Frankel crowned best of best
Frankel has been hailed a "benchmark of equine excellence" after officially being crowned the highest-rated horse in history by the group of international handicappers who compile the World Thoroughbred Rankings.
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Sir Henry Cecil's colt was awarded a final mark of 140 at a press conference in London after signing off his racing career unbeaten in 14 starts.
Dancing Brave previously held the title of the best horse on the 141 he was awarded after the 1986 season, but that rating has been reassessed and downgraded to 138.
The international rankings system started in 1977 and the handicappers have conceded the techniques to create the rankings these days are different to those in the past, meaning many horses from the 1970s and 1980s have elevated figures compared with what they would achieve today.
Taking that into account, they have adjusted the historical figures and Frankel now sits at the head of the all-time ratings list.
Lord Teddy Grimthorpe, racing manager to owner Khalid Abdullah, said: "We're absolutely delighted it's fully deserved. I think he would have been effective over a lot more distances but the mantra was to do the best for Frankel and Frankel did the best for us so we've got no complaints.
"I think it [Queen Anne win at Royal Ascot] was an absolutely outstanding performance to cruise off a good pace and then really go away from them. He certainly Frankelised them that day, definitely."
A statement from the handicappers read: "From a European perspective, while eight horses have been champion racehorse at both two and three years of age since the International Classifications commenced in 1977, Frankel this year became the first horse to be officially a champion (or joint-champion) at two, three and four years of age during that period.
"An outstanding racehorse, it is fair to say in the circumstances that he constitutes a new benchmark for equine excellence on the racecourse."
The recalibration of the historical ratings also impact upon the mark awarded to 1981 Derby winner Shergar, who has been dropped 4lb.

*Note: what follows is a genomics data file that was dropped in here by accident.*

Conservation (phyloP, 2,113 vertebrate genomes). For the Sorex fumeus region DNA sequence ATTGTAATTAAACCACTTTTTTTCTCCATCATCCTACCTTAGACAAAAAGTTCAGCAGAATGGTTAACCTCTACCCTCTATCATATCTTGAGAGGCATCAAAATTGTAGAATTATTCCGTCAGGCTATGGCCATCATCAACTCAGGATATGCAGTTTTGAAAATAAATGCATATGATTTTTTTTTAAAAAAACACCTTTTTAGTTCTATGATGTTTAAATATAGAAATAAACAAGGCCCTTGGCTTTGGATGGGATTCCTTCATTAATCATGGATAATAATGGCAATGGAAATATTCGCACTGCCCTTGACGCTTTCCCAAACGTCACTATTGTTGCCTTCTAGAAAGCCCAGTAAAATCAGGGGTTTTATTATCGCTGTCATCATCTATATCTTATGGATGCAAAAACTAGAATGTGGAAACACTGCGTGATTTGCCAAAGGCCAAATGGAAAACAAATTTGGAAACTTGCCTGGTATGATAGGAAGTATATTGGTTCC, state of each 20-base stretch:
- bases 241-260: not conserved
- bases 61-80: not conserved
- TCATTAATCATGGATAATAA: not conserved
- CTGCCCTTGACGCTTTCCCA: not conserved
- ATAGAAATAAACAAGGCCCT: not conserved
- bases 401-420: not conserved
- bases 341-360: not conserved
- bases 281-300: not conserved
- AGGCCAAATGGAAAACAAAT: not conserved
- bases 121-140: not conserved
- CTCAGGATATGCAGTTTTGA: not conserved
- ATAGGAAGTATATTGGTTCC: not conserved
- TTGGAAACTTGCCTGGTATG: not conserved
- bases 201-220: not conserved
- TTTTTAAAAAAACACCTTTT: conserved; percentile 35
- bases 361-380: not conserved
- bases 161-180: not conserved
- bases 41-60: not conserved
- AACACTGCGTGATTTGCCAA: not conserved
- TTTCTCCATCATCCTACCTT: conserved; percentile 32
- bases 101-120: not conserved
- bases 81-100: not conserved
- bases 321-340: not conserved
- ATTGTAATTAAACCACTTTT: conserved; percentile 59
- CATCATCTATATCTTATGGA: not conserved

He is now on 136, along with 1991 Derby hero Generous (dropped 1lb) and six-times Group One-winner Sea The Stars, who has been left unchanged.
They are 1lb behind 1997 Arc winner Peintre Celebre (137), who has also been left untouched.
Frankel signed off his career with a memorable Qipco Champion Stakes victory at Ascot last October and completed his improvement from an initial mark of 126 when joint-champion two-year-old of 2010 with Dream Ahead to 136 a year ago and 140 now.
The Galileo colt has clear water between Cirrus Des Aigles (131), who chased him home in the Champion Stakes and won two Group One last year.
Australian sprint sensation Black Caviar is next best on 130, a mark she shares with Aidan O'Brien's champion miler Excelebration.
Fellow Ballydoyle inmate So You Think is rated 126 after signing off his racing career with victory in the Prince of Wales's Stakes at Royal Ascot, while stable companion St Nicholas Abbey reached 124, the same mark he earned in 2011 and as a juvenile in 2009.
O'Brien's 2000 Guineas and dual Derby hero Camelot also achieved a rating of 124.
Germany's King George-winning mare Danedream and Ed Dunlop's Snow Fairy are the leading middle-distance horses in the world in the distaff division, both similarly earning a rating of 124.
Honourable mentions also go to Japanese superstar Orfevre (127), so agonisingly denied in the Prix de l'Arc de Triomphe, John Gosden's top-class performer Nathaniel (126) and Godolphin's Dubai World Cup hero Monterosso (126).